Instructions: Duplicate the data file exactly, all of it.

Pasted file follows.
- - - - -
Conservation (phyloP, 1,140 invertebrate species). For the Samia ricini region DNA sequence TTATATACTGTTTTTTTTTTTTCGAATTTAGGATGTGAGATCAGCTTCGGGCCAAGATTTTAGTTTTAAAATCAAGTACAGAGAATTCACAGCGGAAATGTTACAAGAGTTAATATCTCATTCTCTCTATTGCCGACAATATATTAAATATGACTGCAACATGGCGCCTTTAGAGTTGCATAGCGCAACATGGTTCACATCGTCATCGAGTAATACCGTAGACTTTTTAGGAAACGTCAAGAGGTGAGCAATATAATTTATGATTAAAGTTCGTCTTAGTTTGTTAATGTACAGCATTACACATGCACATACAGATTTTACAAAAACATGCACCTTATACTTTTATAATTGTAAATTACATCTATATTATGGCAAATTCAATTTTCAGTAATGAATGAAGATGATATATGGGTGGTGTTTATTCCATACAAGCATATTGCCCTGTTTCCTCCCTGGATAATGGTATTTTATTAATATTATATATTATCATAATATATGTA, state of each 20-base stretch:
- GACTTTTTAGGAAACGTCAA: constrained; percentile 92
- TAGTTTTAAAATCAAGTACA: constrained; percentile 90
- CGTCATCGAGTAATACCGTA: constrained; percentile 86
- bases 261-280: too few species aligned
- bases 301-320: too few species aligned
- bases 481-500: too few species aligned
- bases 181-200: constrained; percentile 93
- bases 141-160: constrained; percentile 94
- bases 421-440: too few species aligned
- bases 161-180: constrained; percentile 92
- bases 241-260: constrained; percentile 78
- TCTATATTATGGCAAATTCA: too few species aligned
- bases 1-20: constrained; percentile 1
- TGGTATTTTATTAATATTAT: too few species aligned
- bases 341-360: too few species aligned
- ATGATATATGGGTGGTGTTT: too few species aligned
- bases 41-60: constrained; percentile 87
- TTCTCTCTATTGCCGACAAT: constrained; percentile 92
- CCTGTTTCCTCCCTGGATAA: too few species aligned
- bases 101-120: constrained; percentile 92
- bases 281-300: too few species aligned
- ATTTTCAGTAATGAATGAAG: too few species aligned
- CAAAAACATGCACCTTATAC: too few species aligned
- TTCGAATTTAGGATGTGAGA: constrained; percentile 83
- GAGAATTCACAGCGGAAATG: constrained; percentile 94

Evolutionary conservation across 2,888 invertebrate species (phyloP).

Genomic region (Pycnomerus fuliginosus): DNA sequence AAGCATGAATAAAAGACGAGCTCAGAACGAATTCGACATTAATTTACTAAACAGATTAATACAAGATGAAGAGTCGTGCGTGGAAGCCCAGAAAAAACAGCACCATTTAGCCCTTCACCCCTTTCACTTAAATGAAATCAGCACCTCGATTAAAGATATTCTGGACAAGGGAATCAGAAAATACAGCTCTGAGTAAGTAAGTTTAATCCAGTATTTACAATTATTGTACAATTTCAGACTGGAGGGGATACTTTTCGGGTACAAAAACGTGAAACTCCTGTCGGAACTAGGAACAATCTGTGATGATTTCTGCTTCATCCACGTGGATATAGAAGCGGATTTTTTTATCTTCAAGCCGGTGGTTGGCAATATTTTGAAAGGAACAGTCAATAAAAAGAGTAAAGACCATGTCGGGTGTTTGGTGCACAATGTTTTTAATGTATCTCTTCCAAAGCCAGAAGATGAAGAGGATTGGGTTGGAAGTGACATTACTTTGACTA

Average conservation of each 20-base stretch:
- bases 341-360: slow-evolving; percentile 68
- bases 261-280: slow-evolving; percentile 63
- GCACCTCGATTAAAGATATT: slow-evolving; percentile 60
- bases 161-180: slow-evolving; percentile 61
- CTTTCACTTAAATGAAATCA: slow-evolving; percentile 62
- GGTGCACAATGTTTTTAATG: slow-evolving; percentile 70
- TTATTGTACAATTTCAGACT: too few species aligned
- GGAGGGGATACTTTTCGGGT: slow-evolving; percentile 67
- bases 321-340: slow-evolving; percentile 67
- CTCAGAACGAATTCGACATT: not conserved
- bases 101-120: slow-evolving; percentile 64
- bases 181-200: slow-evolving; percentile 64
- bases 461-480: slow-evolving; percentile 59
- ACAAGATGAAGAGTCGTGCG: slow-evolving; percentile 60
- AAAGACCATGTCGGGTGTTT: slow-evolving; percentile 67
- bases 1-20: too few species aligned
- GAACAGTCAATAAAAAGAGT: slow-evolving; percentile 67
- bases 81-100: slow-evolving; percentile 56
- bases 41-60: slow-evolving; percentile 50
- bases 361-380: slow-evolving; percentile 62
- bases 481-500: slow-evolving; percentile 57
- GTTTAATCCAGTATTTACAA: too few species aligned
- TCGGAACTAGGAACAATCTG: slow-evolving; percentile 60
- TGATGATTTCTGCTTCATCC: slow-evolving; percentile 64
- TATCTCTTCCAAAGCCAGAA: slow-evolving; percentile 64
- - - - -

Conservation (phyloP, 1,140 invertebrate species). For the Samia ricini region DNA sequence TTATATACTGTTTTTTTTTTTTCGAATTTAGGATGTGAGATCAGCTTCGGGCCAAGATTTTAGTTTTAAAATCAAGTACAGAGAATTCACAGCGGAAATGTTACAAGAGTTAATATCTCATTCTCTCTATTGCCGACAATATATTAAATATGACTGCAACATGGCGCCTTTAGAGTTGCATAGCGCAACATGGTTCACATCGTCATCGAGTAATACCGTAGACTTTTTAGGAAACGTCAAGAGGTGAGCAATATAATTTATGATTAAAGTTCGTCTTAGTTTGTTAATGTACAGCATTACACATGCACATACAGATTTTACAAAAACATGCACCTTATACTTTTATAATTGTAAATTACATCTATATTATGGCAAATTCAATTTTCAGTAATGAATGAAGATGATATATGGGTGGTGTTTATTCCATACAAGCATATTGCCCTGTTTCCTCCCTGGATAATGGTATTTTATTAATATTATATATTATCATAATATATGTA, state of each 20-base stretch:
- GACTTTTTAGGAAACGTCAA: constrained; percentile 92
- TAGTTTTAAAATCAAGTACA: constrained; percentile 90
- CGTCATCGAGTAATACCGTA: constrained; percentile 86
- bases 261-280: too few species aligned
- bases 301-320: too few species aligned
- bases 481-500: too few species aligned
- bases 181-200: constrained; percentile 93
- bases 141-160: constrained; percentile 94
- bases 421-440: too few species aligned
- bases 161-180: constrained; percentile 92
- bases 241-260: constrained; percentile 78
- TCTATATTATGGCAAATTCA: too few species aligned
- bases 1-20: constrained; percentile 1
- TGGTATTTTATTAATATTAT: too few species aligned
- bases 341-360: too few species aligned
- ATGATATATGGGTGGTGTTT: too few species aligned
- bases 41-60: constrained; percentile 87
- TTCTCTCTATTGCCGACAAT: constrained; percentile 92
- CCTGTTTCCTCCCTGGATAA: too few species aligned
- bases 101-120: constrained; percentile 92
- bases 281-300: too few species aligned
- ATTTTCAGTAATGAATGAAG: too few species aligned
- CAAAAACATGCACCTTATAC: too few species aligned
- TTCGAATTTAGGATGTGAGA: constrained; percentile 83
- GAGAATTCACAGCGGAAATG: constrained; percentile 94

Evolutionary conservation across 2,888 invertebrate species (phyloP).

Genomic region (Pycnomerus fuliginosus): DNA sequence AAGCATGAATAAAAGACGAGCTCAGAACGAATTCGACATTAATTTACTAAACAGATTAATACAAGATGAAGAGTCGTGCGTGGAAGCCCAGAAAAAACAGCACCATTTAGCCCTTCACCCCTTTCACTTAAATGAAATCAGCACCTCGATTAAAGATATTCTGGACAAGGGAATCAGAAAATACAGCTCTGAGTAAGTAAGTTTAATCCAGTATTTACAATTATTGTACAATTTCAGACTGGAGGGGATACTTTTCGGGTACAAAAACGTGAAACTCCTGTCGGAACTAGGAACAATCTGTGATGATTTCTGCTTCATCCACGTGGATATAGAAGCGGATTTTTTTATCTTCAAGCCGGTGGTTGGCAATATTTTGAAAGGAACAGTCAATAAAAAGAGTAAAGACCATGTCGGGTGTTTGGTGCACAATGTTTTTAATGTATCTCTTCCAAAGCCAGAAGATGAAGAGGATTGGGTTGGAAGTGACATTACTTTGACTA

Average conservation of each 20-base stretch:
- bases 341-360: slow-evolving; percentile 68
- bases 261-280: slow-evolving; percentile 63
- GCACCTCGATTAAAGATATT: slow-evolving; percentile 60
- bases 161-180: slow-evolving; percentile 61
- CTTTCACTTAAATGAAATCA: slow-evolving; percentile 62
- GGTGCACAATGTTTTTAATG: slow-evolving; percentile 70
- TTATTGTACAATTTCAGACT: too few species aligned
- GGAGGGGATACTTTTCGGGT: slow-evolving; percentile 67
- bases 321-340: slow-evolving; percentile 67
- CTCAGAACGAATTCGACATT: not conserved
- bases 101-120: slow-evolving; percentile 64
- bases 181-200: slow-evolving; percentile 64
- bases 461-480: slow-evolving; percentile 59
- ACAAGATGAAGAGTCGTGCG: slow-evolving; percentile 60
- AAAGACCATGTCGGGTGTTT: slow-evolving; percentile 67
- bases 1-20: too few species aligned
- GAACAGTCAATAAAAAGAGT: slow-evolving; percentile 67
- bases 81-100: slow-evolving; percentile 56
- bases 41-60: slow-evolving; percentile 50
- bases 361-380: slow-evolving; percentile 62
- bases 481-500: slow-evolving; percentile 57
- GTTTAATCCAGTATTTACAA: too few species aligned
- TCGGAACTAGGAACAATCTG: slow-evolving; percentile 60
- TGATGATTTCTGCTTCATCC: slow-evolving; percentile 64
- TATCTCTTCCAAAGCCAGAA: slow-evolving; percentile 64